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I don't think it's needed. if a url is blocked you can always visit:

which I assume won't be filtered.

share|improve this answer
Yeah, of course. That's how I commented on the post :) – xmm0 Aug 22 '09 at 20:30
Which would almost imply that the title of the post shouldn't be part of the URL at all. – Scott Dorman Aug 22 '09 at 20:55
Scott: It's there for SEO. Just removing the word "anal" would fix the issue. – xmm0 Aug 22 '09 at 20:58
@Mehrdad: Good point about SEO. Wasn't thinking about that at all. – Scott Dorman Aug 22 '09 at 21:14
So we include the word "anal" for SEO purposes? – Andrew Grimm Jan 21 '11 at 12:49
Have you used the internet? It's the best word for SEO purposes! But yes, the slug at the end is primarily for SEO purposes (and it makes for a prettier and clearer URL. Is /16565 word appropriate? I don't know. Is /16565/dont-include-vulgar-words-in-the-url/ work appropriate? Yes) – Mattisdada Apr 27 '15 at 11:40

Which words are vulgar is highly context -- culture and personality -- dependent. Any automated system is bound to either be too restrictive or not restrictive enough depending on your personal context. Perhaps we can agree on some words, but I doubt there would be enough of them to actually handle a significant portion of the existing cases where this happens. I prefer to let the mods deal with it.

Also, we already have the offensive flagging option which allows the individual user to use their own judgement in the context of the question.

For example:

Offensive: "why don't you just jam it up your _ _ _ _"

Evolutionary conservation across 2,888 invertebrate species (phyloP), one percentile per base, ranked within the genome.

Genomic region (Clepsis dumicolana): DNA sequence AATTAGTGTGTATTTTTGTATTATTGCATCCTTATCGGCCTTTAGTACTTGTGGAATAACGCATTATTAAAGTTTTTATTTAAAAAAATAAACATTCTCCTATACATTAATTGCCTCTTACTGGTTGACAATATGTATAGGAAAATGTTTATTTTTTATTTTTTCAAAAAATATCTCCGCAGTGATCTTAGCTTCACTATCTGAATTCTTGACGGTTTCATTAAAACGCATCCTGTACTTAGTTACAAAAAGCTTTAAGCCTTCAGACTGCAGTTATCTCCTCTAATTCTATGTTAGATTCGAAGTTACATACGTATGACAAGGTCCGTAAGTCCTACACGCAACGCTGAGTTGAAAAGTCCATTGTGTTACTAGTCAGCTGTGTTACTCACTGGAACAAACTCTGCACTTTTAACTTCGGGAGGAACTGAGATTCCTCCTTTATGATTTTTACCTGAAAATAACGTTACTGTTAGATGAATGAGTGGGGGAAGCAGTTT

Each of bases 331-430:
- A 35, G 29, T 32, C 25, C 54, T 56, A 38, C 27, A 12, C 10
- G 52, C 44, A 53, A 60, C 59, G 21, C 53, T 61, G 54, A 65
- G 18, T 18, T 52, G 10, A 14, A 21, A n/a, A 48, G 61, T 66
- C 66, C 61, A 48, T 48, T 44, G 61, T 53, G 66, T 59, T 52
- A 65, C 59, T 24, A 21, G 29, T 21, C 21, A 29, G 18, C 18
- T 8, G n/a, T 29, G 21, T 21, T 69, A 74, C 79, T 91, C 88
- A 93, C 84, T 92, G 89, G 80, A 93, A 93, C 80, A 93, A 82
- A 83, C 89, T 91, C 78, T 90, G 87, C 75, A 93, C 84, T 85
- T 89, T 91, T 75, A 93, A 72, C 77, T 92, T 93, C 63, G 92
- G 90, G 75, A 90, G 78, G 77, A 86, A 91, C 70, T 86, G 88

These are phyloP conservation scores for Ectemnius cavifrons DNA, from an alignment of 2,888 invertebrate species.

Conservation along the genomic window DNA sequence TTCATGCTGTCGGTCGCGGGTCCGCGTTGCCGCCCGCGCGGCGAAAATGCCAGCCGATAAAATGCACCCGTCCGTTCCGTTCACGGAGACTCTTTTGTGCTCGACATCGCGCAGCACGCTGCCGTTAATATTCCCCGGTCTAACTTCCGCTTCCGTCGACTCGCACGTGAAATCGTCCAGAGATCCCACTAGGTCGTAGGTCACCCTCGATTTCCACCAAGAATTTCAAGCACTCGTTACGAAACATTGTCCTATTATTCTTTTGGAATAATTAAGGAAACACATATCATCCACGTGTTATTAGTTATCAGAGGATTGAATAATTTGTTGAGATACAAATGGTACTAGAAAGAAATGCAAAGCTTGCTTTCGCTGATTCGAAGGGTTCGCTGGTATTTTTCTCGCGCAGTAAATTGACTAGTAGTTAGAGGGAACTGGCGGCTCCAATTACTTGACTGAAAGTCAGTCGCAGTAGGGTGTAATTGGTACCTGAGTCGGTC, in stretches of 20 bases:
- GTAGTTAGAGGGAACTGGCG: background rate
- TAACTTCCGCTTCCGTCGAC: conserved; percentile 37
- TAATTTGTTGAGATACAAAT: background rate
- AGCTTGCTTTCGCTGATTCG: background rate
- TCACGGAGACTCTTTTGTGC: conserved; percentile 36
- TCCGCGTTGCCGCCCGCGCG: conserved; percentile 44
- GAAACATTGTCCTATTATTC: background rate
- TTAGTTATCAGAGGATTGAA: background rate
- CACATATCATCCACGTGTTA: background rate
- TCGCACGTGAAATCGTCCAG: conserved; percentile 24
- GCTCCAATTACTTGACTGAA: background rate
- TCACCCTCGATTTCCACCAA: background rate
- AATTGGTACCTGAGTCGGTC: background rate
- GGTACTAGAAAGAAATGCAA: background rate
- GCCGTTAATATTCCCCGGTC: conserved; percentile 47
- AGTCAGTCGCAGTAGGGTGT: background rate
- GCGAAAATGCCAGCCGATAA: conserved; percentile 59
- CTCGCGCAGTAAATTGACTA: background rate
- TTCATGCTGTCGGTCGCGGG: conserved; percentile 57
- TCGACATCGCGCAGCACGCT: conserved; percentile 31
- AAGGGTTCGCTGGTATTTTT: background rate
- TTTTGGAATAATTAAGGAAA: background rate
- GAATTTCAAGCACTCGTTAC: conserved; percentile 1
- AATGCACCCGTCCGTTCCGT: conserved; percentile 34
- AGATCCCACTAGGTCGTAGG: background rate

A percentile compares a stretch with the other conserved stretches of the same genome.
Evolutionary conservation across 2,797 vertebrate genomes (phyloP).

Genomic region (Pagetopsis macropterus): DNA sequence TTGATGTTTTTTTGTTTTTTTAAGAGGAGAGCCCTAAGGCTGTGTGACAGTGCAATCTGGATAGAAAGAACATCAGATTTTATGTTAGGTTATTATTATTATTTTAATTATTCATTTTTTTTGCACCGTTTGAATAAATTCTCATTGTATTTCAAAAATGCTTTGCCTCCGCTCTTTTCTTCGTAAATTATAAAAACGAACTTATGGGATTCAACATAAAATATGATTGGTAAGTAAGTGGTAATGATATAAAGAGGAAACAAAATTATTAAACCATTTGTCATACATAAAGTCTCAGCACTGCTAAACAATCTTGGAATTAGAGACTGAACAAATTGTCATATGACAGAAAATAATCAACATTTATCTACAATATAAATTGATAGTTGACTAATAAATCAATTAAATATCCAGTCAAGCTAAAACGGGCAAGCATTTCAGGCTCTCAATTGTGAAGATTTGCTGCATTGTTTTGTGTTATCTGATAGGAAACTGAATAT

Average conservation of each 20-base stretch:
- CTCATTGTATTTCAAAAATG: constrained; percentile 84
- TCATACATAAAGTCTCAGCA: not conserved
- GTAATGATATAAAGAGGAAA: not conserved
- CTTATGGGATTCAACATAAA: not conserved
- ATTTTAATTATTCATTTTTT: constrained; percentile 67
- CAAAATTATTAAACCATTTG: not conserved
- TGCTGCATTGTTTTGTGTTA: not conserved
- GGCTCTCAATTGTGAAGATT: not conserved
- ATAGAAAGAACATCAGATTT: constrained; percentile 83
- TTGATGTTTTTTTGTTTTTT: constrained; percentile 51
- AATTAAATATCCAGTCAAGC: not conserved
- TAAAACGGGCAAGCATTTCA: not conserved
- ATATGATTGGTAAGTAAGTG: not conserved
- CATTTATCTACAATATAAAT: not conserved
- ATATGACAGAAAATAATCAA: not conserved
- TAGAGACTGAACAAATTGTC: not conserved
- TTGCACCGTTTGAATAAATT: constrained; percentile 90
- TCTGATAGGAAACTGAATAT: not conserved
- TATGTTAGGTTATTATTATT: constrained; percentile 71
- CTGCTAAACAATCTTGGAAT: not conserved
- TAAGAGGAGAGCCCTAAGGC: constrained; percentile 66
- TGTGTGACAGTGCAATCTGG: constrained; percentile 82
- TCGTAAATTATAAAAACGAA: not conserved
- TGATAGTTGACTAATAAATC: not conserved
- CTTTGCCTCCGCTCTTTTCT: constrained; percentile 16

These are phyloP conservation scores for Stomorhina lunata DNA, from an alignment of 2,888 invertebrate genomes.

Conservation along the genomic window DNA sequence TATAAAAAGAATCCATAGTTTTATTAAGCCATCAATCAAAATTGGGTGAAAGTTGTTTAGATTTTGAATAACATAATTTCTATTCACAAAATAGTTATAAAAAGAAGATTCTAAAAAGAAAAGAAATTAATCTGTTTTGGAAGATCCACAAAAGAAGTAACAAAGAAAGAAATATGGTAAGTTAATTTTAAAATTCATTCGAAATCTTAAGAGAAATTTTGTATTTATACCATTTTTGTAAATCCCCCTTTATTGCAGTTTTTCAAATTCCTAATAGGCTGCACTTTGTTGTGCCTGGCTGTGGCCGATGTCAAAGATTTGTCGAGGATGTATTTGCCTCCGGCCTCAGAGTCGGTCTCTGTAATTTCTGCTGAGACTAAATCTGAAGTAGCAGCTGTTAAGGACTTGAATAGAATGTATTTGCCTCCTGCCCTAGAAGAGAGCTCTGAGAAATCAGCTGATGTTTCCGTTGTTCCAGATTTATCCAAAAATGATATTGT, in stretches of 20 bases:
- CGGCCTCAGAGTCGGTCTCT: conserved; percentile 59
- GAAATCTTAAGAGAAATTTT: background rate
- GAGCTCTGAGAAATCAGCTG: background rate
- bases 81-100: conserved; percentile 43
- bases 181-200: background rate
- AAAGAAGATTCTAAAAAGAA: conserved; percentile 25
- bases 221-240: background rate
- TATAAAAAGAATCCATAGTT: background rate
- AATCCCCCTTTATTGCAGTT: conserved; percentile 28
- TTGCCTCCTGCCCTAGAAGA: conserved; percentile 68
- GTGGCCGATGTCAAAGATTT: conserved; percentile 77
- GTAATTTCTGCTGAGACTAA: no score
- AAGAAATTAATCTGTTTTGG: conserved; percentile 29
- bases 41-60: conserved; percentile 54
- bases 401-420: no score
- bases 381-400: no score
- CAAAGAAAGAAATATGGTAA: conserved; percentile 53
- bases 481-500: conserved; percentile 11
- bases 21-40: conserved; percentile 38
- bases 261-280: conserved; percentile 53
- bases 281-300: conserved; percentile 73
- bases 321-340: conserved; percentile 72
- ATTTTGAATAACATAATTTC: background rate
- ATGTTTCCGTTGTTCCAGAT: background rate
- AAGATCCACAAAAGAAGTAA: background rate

Not offensive: "I'm working on software to control a PET scanner that will be used to detect cancer on or near the anus"

share|improve this answer
tvanfosson: the issue is not "offensiveness" of the title at all. Removing a couple words from URL slug doesn't make any harm even if was not offensive in that context. – xmm0 Aug 22 '09 at 19:43
The point in illustrating offensiveness was to show how it's possible to use judgement in deciding whether to flag offensive or not even when the same word is used. As for the URL, the problem is that there isn't really a way for us to agree on which words to ban. – tvanfosson Aug 22 '09 at 19:48
tvanfosson: I understand. However, since the blocking programs are also "automated" and some just do a string.Contains it's not hard to build up a list of words that might be searched for. Since we're not actually removing anything from post body, no harm is done to anybody and there wouldn't be an agreement issue. – xmm0 Aug 22 '09 at 19:51

I don't think this is needed in the base code. If you want it, here's some Greasemonkey hotness:

// ==UserScript==
// @name           remove vulgar words
// @namespace      stackoverflow
// @description    Removes "vulgar" words from SO URLs so that some questions are not blocked by filtering
// @include*
// @include*
// @include*
// @include*
// ==/UserScript==

(function() {

  //the words you want to block
  var vulgarRegex = new RegExp("anal|turd|boob", "g");

  var a_tags = document.getElementsByTagName("a");
  for(var i = 0; i < a_tags.length; i++)
    a_tags[i].href = a_tags[i].href.replace(regex, "");

  var form_tags = document.getElementsByTagName("form");
  for(var i = 0; i < form_tags.length; i++)
    form_tags[i].action = form_tags[i].action.replace(regex, "");
share|improve this answer
The problem is at layer 5, not layer 7. Furthermore, Firefox would get the real content, filter it, and then the grasemonkey script would kick in. I don't think this solves the problem. – perbert Aug 22 '09 at 21:21
not sure what layers 5 and 7 are, but the problem (as stated) is that he clicks a link to, and his content is blocked, based on the url. i'm assuming that link is internal (say, from the "recent questions" page). in that case, this script would fix the problem because the link would now point to before he clicked it. now, if the links are external (say, from an RSS reader, or from some other site), then yeah, this wouldn't help. but i doubt this gets implemented by the team so i'm offering the script as a workaround. – Kip Aug 23 '09 at 3:17
He is referring to OSI (network) layers. 5 is session and 7 is application. Many internet filters also looks at the content, making the point of using Greasemonkey null in most cases.... – Mattisdada Apr 27 '15 at 11:43